If you are a freelancer, you already know the pains of wearing a bunch of hats all at the same time. Unlike with teams and bigger organizations, there aren’t people assigned to take care of certain tasks while others focus on what they do best. Nope, you’re alone and most probably taking care of everything from your finances and communication to day-to-day project work all by yourself.
What follows is a list of apps that can ease that pressure a bit — they’ll take care of some of those menial tasks while you spend your valuable time and energies on keeping your clients happy.
There is no dearth of apps that apps that let you share, comment and collaborate on images on the web. There has been quite a trend towards apps aimed at creative freelancers and agencies with the aim of streamlining and centralizing the artwork review phase of a design project. We have already looked at Invision, Cage and a few others.
A new contender in this league is Notism. Let’s take a look at what it brings to the table and if there are any unique offerings that will pull you away from whatever you’re currently using for design review and collaboration. (more…)
About a month ago, I rounded up a set of 10 tiny but really useful free web apps for designers. Given how well the app ecosystem on the web has evolved over the years, there’s no reason to stick with the theme of designers, so here’s a list of 10 similar apps, but for web developers.
Made by one of the most prolific community of professionals on the web, for themselves and other like them. All these apps are simple, focused on doing one thing and doing it right. If you are a web developer, they all might come in pretty handy at some point or another.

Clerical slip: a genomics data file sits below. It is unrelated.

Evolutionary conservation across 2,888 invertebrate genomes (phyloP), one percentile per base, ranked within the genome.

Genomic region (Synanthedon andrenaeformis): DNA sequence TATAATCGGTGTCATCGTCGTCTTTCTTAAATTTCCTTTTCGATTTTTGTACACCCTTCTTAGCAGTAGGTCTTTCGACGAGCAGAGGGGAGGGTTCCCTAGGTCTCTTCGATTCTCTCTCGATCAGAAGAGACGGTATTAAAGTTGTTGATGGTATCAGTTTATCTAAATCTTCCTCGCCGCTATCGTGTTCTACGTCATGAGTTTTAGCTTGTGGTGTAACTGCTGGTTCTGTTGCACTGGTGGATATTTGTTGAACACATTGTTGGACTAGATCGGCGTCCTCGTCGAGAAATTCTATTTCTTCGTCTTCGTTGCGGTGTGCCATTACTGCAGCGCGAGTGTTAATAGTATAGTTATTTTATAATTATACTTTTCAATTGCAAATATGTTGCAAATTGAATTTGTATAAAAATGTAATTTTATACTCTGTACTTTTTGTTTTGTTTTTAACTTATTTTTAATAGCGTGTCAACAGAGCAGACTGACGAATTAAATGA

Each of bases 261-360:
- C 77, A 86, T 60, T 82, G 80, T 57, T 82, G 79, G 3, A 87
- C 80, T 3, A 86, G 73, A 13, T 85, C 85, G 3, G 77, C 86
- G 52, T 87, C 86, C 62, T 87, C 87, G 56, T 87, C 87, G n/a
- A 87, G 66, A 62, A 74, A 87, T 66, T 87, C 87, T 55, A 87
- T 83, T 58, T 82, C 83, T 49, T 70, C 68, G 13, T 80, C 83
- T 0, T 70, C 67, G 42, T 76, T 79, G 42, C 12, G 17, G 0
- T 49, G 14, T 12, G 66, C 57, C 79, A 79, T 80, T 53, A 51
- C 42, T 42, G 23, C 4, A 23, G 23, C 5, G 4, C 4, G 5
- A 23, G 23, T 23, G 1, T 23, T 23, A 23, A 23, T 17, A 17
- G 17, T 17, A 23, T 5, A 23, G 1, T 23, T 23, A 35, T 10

It’s been just over a month since the year started and I bet more than half of your new year resolutions have already taken a back seat. This happens every year for me, but this time over I’ve decided to use the web to help bring about some change for good.
Here’s a look at 15 fantastic web apps to use for setting, tracking and ultimately achieving those goals.
For years I’ve followed the traditional method of creating to-do lists; adding an item, setting a due date/time and striking it off once the task is done. Rinse & repeat. Sure, the sheer satisfaction of striking off even the smallest item on the list drove me to stop procrastinating and get things done. The one thing I’ve often struggled with though, is in making sense of my entire task list as a whole. No matter how much I try to categorize it with folders and tags, they feel like detached units that I need to spend a lot of energy making collective sense of.
Online tools like Remember the Milk, Google Tasks and TeuxDeux, try to make things easier with e-mail integration, smart search and folders, or dead simple, lightning fast interfaces. But the inherent problem of a scattered, fragmented list of tasks that do not have an inherent hierarchy remains. Meta information like due dates and priorities are assigned to individual tasks, but what happens when a bunch of them have related properties?